/ 4 November 2021

Ramaphosa urges political leaders to work together as coalition talks begin

Cyril Ramaphosa
President Cyril Ramaphosa. (Photo by Michele Spatari/NurPhoto via Getty Images)

South African President Cyril Ramaphosa asked political leaders on Thursday to put aside their differences “in a spirit of partnership” as coalition talks get underway after this week’s local government elections resulted in a record 66 hung municipalities.

The governing ANC garnered the most support, but saw its national share of the votes fall to less than 50%.

Of the 213 municipalities that parties contested, the ANC achieved a majority in 161, followed by the Democratic Alliance with 13, and the Inkatha Freedom Party won 10, the Electoral Commission of South Africa (IEC) said as it announced the final results.

IEC chairperson Glen Mashinini said 12.3-million people had gone to the polls on Monday or participated in a special vote the previous weekend. 

Mashinini gave a national overview of the election results, highlighting the  outcomes for the top three parties — the ANC, the DA and the Economic Freedom Fighters.

In Buffalo City the ANC retained its majority position with 59.3% of the vote,  followed by the DA with 19.52% and the EFF with 12.6%. 

The DA, in turn, held on to its majority in the City of Cape Town, where it received 58.2% of the vote, compared to 18.63% and 4.13% for the ANC and EFF, respectively.

Herman Mashaba’s ActionSA received an overall 16.05% for third position in Johannesburg, where the ANC received the most support with 33.6% ahead of the DA’s 26.47%. 

In the Free State’s Mangaung municipality the ANC received 50.63% of the votes, while the DA came in second with 25.73%, and the EFF followed with 11.31%. 

Despite a marked reduction in support for the governing party, Ramaphosa described this year’s election as “another milestone in the advancement of our democracy”.

“This local government election was conducted and contested by a record 325 political parties and nearly 95 000 candidates, of whom over 1 500 were independent candidates,” he said, welcoming this as a sign that “multi-party politics is flourishing” in South Africa.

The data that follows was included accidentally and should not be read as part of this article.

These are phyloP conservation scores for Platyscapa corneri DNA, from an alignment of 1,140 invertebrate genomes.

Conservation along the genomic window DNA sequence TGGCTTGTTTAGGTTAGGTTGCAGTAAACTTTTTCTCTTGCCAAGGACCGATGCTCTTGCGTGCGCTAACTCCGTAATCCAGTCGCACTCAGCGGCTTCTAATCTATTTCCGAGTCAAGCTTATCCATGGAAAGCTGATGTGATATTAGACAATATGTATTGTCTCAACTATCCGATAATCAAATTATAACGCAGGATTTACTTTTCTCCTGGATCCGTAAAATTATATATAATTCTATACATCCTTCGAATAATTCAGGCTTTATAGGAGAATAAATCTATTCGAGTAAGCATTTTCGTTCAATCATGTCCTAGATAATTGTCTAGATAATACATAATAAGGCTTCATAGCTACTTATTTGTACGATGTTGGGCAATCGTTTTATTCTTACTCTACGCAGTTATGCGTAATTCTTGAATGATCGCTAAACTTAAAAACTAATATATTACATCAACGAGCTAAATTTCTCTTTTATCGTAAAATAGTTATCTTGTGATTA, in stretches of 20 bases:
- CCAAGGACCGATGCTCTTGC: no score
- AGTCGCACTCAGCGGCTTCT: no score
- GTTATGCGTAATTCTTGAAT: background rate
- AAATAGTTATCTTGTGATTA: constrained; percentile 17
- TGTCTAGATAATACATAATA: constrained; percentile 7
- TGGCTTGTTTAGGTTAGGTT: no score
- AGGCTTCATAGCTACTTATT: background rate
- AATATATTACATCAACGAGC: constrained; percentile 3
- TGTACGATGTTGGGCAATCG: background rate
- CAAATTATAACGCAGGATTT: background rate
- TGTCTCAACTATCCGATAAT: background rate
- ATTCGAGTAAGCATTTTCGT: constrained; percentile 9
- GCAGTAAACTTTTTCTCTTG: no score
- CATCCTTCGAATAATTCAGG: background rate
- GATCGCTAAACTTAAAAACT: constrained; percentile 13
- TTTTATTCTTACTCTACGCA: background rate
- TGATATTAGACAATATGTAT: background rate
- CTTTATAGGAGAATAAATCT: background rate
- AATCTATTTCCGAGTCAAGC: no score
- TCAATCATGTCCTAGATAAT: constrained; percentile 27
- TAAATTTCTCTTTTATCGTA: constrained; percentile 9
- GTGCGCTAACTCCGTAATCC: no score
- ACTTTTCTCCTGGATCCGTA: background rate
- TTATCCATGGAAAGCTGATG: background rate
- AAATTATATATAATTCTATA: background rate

“This enriches our democracy and in many ways … It affirms that we are a diverse and tolerant society. It affirms the principle that leaders must be chosen by the people and that [they] should also be accountable to the people who choose them,” Ramaphosa said. 

He said the pre-election campaign period had made clear that South Africans “want their lives improved. They want better services; they want their representatives to be responsive and also to be accountable.”

“Local government must be a force for development and progress,” said Ramaphosa. 

Municipalities in which no party managed to garner a majority are expected to enter coalition talks in the coming days.

Ramaphosa reiterated that the parties must work together, “because the manner in which our people spoke should be indicative of their will and wish to have us as leaders working together”.

“If we are to make this a new and better era, we, as leaders, must put aside our differences and work together in a spirit of partnership, co-operation and common purpose,” he added.

Ramaphosa urged newly elected councillors to “turn the promises made on the campaign trail into reality. Let us work as one for a South Africa of equality, freedom and shared prosperity.”